Jaycees say larger stage canopy would enable them to attract more prominent acts
Under the canopy of Hannibal’s Riverfront Amphitheater groups ranging from rock-and-roll bands, to jazz musicians, to the St. Louis Symphony Orchestra once performed. Today, the only songs heard beneath the metal roof are those sung by birds.
The steel structure, which today is obscured by decades of vegetation growth in its current location south of Bear Creek, could once again serve as a musical venue if a deal can be finalized between the city, which owns the amphitheater cover, and Hannibal Jaycees, who want to buy and relocate it to property the civic organization owns on South Third Street.
It appeared that as recently as Thursday, July 13, that a deal might be imminent. City Manager Jeff LaGarce reported Thursday morning having had a “nice discussion on Tuesday (July 11)” with a representative of the Jaycees. He added that the Jaycees would be on the City Council’s Tuesday, July 18, meeting agenda with a formal request regarding the amphitheater structure, although the city manager declined to provide any details until after members of the Council had received their information packets for the July 18 meeting.
However, on mid afternoon Thursday LaGarce advised the Courier-Post that the Jaycees would not appearing before the Council on July 18.
“They are deferring their amphitheater request to the city for at least a few weeks,” he wrote in an e-mail. “They said they need to meet with their full membership first, but didn’t elaborate why this is so.”
At the Council’s July 6 meeting the Jaycees offered the city $5 for the amphitheater’s roof.
“Our organization is interested in purchasing the old amphitheater structure from the city and moving it to our location at 320 South Third St. downtown where we hold National Tom Sawyer Days and our other festivities,” explained Jaycees President Adrienne Abright. “Eventually we plan on it becoming the replacement for our current stage. It will allow us to accommodate a lot of larger national entertainment acts that require 16 feet of headroom. Our current stage does not provide that much headroom so we are looking to expand. These larger acts have the potential to bring in a significantly greater amount of revenue to the city than what the acts we are able to bring in at this time with our limited stage room.”
Mayor James Hark expressed support for the removal of the steel structure, whose primary use now is as a shelter for transients.
“In the interest of serving the community I think it would be best for us to find a way to have that structure removed,” he said, noting it has not been used for a concert in approximately two decades. “It’s eventually going to become a hazard down there. It would probably be in our best interest from a legal aspect to get the structure down. We have someone who is willing to take it down, repurpose it and utilize it for the benefit of the community. I think that would be a win for the citizens.”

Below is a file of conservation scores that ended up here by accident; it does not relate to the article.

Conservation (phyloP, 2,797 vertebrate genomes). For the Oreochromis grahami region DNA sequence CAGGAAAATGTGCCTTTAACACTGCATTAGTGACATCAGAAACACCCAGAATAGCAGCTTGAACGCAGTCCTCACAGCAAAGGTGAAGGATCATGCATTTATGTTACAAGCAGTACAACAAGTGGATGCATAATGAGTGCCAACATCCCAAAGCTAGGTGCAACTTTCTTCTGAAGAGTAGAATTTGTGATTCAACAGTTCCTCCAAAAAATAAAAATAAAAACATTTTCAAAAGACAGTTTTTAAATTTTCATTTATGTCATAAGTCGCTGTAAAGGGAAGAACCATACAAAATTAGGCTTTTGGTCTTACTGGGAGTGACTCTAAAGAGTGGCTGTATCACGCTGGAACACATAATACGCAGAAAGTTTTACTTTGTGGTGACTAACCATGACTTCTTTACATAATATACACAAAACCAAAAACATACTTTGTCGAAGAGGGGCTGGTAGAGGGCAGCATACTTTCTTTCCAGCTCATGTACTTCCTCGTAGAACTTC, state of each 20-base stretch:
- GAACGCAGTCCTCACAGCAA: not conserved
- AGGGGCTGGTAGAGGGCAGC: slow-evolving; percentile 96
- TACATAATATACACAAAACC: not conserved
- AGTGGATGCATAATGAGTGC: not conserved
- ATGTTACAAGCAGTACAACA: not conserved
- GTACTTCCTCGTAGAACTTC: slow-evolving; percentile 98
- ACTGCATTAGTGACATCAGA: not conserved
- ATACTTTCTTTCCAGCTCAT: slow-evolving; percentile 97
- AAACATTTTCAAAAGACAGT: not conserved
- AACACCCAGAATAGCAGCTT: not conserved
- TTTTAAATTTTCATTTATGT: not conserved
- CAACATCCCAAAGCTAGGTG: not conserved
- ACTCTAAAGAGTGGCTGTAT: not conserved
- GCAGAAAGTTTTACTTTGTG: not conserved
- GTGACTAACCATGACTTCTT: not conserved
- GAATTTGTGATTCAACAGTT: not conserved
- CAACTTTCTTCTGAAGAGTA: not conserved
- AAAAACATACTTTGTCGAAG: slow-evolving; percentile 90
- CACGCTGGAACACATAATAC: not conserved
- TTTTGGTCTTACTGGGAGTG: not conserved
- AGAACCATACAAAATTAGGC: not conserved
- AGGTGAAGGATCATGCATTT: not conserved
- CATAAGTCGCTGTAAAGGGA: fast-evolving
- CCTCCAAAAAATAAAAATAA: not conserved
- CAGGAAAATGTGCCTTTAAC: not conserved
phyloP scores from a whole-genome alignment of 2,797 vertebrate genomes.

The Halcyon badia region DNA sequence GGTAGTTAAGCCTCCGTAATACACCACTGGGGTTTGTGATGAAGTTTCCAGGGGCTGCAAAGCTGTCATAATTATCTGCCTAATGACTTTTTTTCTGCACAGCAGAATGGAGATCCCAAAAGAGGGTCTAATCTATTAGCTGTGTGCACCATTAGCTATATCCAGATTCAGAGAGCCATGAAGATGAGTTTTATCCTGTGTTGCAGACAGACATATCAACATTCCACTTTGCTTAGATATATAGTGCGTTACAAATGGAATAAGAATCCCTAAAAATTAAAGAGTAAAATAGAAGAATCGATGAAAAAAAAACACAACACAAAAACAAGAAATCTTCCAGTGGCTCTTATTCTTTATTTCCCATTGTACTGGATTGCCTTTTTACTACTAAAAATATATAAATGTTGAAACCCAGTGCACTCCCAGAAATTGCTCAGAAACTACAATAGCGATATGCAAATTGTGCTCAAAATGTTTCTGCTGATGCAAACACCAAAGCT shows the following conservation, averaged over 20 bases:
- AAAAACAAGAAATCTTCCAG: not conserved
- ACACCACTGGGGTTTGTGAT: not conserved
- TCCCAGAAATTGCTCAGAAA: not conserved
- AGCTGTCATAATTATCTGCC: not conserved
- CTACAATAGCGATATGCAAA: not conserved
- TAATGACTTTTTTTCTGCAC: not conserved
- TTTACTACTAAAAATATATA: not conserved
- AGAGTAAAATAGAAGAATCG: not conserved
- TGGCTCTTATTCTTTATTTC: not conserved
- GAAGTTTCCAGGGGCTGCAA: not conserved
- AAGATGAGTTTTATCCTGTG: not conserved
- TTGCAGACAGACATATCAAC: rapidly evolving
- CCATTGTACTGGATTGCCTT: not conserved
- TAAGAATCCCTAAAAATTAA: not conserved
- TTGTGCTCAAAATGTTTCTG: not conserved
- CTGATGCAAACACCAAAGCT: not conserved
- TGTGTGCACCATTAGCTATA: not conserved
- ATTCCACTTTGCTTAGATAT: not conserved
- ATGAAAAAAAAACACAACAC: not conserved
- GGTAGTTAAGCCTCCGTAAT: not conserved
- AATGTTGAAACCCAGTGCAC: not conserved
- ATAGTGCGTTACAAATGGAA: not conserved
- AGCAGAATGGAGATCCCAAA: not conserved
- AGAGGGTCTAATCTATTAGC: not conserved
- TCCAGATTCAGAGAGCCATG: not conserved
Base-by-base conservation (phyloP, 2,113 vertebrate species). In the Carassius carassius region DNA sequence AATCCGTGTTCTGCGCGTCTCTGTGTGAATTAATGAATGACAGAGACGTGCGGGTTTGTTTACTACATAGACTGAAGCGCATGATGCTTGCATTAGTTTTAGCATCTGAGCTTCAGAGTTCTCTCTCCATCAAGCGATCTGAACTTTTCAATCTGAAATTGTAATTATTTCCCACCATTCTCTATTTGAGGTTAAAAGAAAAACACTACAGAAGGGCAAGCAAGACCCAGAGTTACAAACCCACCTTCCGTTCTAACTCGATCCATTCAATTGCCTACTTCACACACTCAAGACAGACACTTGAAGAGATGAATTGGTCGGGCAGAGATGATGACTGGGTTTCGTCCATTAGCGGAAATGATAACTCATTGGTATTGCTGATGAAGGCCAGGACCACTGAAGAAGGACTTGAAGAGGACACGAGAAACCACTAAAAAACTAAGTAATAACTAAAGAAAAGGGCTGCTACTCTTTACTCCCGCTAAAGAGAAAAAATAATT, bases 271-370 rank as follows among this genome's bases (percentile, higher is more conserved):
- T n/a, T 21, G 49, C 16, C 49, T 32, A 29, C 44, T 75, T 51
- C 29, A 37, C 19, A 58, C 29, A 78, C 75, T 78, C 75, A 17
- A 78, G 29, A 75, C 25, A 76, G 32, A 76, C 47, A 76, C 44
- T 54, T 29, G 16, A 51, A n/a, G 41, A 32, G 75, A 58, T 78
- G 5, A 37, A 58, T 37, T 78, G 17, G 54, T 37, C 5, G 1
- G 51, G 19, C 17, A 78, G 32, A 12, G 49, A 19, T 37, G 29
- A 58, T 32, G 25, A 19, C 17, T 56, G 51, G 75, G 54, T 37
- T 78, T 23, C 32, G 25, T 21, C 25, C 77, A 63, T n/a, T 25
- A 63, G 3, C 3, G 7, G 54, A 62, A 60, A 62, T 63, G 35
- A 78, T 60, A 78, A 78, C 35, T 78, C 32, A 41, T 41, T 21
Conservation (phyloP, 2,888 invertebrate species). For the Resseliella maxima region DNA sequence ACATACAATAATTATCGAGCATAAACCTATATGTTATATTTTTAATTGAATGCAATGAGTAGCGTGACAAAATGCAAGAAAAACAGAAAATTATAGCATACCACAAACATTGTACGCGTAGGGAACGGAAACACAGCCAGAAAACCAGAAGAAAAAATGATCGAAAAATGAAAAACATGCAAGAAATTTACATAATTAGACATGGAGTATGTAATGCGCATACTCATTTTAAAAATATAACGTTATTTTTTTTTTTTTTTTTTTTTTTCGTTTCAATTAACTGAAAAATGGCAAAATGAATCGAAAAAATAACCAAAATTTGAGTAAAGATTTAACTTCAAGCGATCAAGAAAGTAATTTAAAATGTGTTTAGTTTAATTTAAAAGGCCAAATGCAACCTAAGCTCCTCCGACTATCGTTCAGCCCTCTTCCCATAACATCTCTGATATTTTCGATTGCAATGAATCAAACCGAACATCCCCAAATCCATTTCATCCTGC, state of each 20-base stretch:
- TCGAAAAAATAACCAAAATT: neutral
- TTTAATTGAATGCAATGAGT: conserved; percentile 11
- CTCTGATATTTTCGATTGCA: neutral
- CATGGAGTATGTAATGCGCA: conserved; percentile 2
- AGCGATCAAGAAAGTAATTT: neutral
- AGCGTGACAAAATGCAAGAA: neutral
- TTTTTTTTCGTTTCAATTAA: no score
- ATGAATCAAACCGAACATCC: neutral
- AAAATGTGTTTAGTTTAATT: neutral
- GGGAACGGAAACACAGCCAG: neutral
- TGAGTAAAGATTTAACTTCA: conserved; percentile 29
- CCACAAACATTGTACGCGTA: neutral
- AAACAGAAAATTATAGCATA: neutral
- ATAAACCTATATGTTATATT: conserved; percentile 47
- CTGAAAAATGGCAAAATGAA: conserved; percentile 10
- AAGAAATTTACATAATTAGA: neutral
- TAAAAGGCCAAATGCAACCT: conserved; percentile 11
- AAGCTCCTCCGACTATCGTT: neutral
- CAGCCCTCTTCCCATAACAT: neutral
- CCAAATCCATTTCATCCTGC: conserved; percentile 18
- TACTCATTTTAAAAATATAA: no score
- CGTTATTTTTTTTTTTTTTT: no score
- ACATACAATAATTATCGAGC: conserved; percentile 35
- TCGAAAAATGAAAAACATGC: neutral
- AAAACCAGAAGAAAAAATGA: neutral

A possible agreement was derailed on July 6 after questions arose if the Jaycees’ $5 offer was enough.
“I would suggest (it is) probably not,” said City Attorney James Lemon, explaining the Missouri Constitution prohibits parting with public property to a private individual or entity without receiving fair compensation.
LaGarce, noting the structure’s inaccessibility, suggested that the Jaycees’ willingness to dismantle it and remove it would represent a savings to the city that would need to be taken into consideration when tabulating the amount of compensation.
“I think you’re on the right track,” said Lemon. “You just don’t want to get into a situation where we’ve given property away. There has to be some type of fair exchange. It doesn’t have to be direct cash. The idea the city is obtaining benefit from the removal of the structure I think would certainly calculate into it.”
The possibility of putting the canopy up for bid was proposed.
“We will follow the rules of the Constitution of the state of Missouri and if it is a situation where we have to put it out for bid first, we will do that,” said Hark. “This is the first group to express interest in removing it free of cost and been giving us some monetary return for the old steel structure. If we were to take it down ourselves and sell it off as scrap, the labor to remove it would outweigh the cost we would get as scrap. I really think this would be a win-win for the community.”
Possibly the last formal proposal the city received regarding the revival of the Riverfront Amphitheater came in the spring of 1999 when Cindy Young, owner of Major Markets and Media Group of Monroe City, working in conjunction with Gateway Productions of Quincy, Ill., explained they wanted to clean up the amphitheater and book future concerts and events there.
The first concert was staged at the amphitheater in the summer of 1985 in the midst of the sesquicentennial celebration. It was followed by a number of famous acts such as Air Supply, The Beach Boys, The Oak Ridge Boys, Amy Grant and Al Hirt. Events took place at the amphitheater well into the early 1990s.
Among the major expenses associated with getting the amphitheater up and running again was the replacement of the floating walkway from Nipper Park to the amphitheater, gravel and lighting. The previous bridge was wiped out in a flood years earlier.
Among the major issues that existed when the amphitheater was in use was the noise level and the excessive use of alcohol by those attending events.
The Council approved entering into a contract with Gateway Productions at its May 4, 1999, meeting.
In December 2004, the Council heard a proposal originating within City Hall that would have seen the amphitheater property, which was being used periodically as the launch site for July Fourth fireworks, converted into a walking area.
Reach reporter Danny Henley at email@example.com